The answers came fast and furious. Surprisingly or not, they were mixed and I can see why. As social media marketers and brand execs struggle with the best way to have conversations wrapped around their brand, they always run the risk of reverting back to a push style method of marketing. And that’s the rub.

What if consumers prefer that method? Or just don’t care? They just want whatever the brand is willing to give them for free, and they don’t care. So with that being said, giving up all of my contact information, profile information and my friends information for what might be behind the welcome screen doesn’t matter. Apparently not. Or the promise of what might be behind the curtain is compelling enough for me. Given Coke’s status as the number one brand on Facebook according to this list, I think we know the answer.

So what’s my point? Yes the conversations are important but sometimes  customers don’t want to talk with brands, they just want what the brands are willing to give them provided the customer is willing to give up its privacy. Do you really think that Coca-Cola is that sexy of a brand to be worshiped all the way into the #1 spot on Facebook? No. It’s the allure of what might be.

Brands: You can’t hide and then expect to participate in social media


So I’m late. There’s a killer pick up game of basketball going on down  at the park.  I know they play every Monday , Wednesday and Friday at 5pm. For weeks I sit and watch them. This time I’m gonna play. There’s 11 guys including me. They pick up teams and I don’t get picked. WTF? I know I can play with these guys, their games are weak. Yet, I still don’t get picked. Why is that?

Because they don’t know me. Even though I’ve been watching them for weeks, they don’t know me. I could have easily played dozens of times over that span of time and yet I chose not to. Now when I want to, they don’t want to let me, because they don’t know me or anything about me. I’m not even a  familiar stranger to them.

All I had to do was take that first step and become part of their little community. I don’t even rise up when they needed a 10th guy so they could run. Benny, Joe, Arnold, Rambis, Chris D, BV, California, Stick, Coach, and Jackie, could have used me but I stayed passive and quiet. Just watching.  All it would have required was an occasional appearance in one of their games, and I could have played any time I wanted. Minimal effort on my part to get the ball rolling.

You’re a brand, thinking about social media. Thinking about community, about your customers, about growing your reach and your depth. Thinking about getting in. What should you do? How would you do it?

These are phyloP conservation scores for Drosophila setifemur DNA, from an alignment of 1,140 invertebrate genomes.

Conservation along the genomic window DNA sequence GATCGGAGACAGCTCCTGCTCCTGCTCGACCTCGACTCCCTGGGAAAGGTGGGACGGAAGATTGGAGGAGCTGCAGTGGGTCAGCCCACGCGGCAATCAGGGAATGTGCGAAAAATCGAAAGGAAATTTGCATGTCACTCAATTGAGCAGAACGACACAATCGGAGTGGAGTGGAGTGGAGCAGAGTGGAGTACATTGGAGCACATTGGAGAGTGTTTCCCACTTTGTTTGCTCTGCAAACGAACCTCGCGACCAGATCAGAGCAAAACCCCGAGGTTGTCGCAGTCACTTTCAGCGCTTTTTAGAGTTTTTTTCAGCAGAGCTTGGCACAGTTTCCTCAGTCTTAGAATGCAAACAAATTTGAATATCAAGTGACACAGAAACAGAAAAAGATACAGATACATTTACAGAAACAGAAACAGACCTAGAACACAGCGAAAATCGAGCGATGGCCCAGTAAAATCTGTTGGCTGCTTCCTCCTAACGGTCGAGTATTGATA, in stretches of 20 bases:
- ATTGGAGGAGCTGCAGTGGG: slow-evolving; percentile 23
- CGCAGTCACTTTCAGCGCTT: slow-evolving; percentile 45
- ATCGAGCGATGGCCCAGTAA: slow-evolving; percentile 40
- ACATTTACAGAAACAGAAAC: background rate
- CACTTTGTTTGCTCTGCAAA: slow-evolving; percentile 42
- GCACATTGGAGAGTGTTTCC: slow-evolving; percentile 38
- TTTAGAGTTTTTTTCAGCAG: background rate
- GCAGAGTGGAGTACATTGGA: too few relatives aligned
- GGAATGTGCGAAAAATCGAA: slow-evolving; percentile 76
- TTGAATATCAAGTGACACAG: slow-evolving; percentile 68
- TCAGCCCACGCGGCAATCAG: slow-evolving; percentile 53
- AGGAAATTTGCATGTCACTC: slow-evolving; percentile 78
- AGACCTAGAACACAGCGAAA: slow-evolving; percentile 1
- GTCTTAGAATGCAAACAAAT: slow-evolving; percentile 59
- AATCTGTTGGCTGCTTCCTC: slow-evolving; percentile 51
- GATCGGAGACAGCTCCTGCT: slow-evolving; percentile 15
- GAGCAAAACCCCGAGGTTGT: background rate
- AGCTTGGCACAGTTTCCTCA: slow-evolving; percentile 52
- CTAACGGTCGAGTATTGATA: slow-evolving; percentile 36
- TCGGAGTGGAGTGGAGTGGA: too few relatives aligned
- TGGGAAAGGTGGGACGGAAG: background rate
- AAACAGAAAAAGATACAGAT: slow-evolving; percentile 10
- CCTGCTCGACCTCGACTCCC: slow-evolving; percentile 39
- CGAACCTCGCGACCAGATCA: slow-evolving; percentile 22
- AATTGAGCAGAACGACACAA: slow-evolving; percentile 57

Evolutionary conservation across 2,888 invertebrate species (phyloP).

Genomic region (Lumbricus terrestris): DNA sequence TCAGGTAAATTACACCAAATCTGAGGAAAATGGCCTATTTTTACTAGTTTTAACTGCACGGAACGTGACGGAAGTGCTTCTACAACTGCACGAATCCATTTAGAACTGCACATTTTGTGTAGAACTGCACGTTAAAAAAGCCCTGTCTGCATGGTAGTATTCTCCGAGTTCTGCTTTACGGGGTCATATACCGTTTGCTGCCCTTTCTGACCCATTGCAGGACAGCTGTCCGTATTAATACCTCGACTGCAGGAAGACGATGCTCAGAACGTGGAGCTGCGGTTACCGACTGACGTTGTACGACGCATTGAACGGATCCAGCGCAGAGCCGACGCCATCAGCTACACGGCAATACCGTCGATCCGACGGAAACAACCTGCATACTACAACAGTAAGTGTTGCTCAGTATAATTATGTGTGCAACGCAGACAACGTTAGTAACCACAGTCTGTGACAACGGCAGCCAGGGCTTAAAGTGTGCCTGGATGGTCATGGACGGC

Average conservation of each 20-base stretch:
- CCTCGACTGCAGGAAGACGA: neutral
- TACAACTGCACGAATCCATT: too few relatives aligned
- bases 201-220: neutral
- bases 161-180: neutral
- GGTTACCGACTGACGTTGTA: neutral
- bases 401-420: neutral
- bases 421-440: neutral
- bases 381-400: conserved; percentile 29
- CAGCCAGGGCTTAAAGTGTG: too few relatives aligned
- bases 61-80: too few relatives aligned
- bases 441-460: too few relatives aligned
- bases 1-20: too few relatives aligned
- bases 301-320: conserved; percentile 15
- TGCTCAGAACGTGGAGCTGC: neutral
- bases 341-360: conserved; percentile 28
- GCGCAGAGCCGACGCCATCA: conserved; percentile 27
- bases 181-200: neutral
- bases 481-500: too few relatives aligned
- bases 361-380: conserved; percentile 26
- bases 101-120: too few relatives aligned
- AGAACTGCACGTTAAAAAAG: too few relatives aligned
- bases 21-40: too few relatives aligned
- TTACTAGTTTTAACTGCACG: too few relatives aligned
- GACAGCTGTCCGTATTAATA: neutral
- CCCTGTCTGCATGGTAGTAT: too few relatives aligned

20 Twitter brands behaving badly


I was doing some research for a Twitter webcast that I have coming up, and something caught me by surprise. I came across a post featuring the 100 most mentioned brands on Twitter. While the list is interesting, what I thought was more interesting and what prompted this post were the number of brands that were mentioned(talked about) a significant amount of times and the ones that I could think of, who did NOT have a twitter presence.  Some might not think much about it. But to me, given what is happening with Twitter, I think it is somewhat significant. Why? What a golden opportunity to talk with people about your brand that already talking about YOUR brand!

Below is a list of large brands that are currently doing a really poor job of managing the Twittersphere. This easily could have been a much larger list.

  1. Nike
  2. Apple
  3. Microsoft
  4. Coca-cola or Coke
  5. Sony
  6. Adidas
  7. Nokia
  8. Skittles*
  9. VW or Volkswagen
  10. Subway
  11. Mercedes, MercedesBenz
  12. Audi
  13. Heinz or Hjheinz
  14. Lexus
  15. Budweiser/Budlight
  16. Rolex
  17. Levis
  18. Converse
  19. Toyota
  20. Mountaindew

As a marketer you are challenged every day for marketshare, eyeballs, mentions and anything else that can get people talking about and engaging your brand. For big brands, people already are talking about you. Good or bad They want to talk about you. Twitter allows you to do both. You can listen to what they are saying and you can create communities of brand champions. Yet these 20 are a) slow on the draw b) don’t care and or c) are too arrogant to “bother” with Twitter. We’ll see how long that lasts, but know this, There are many many more.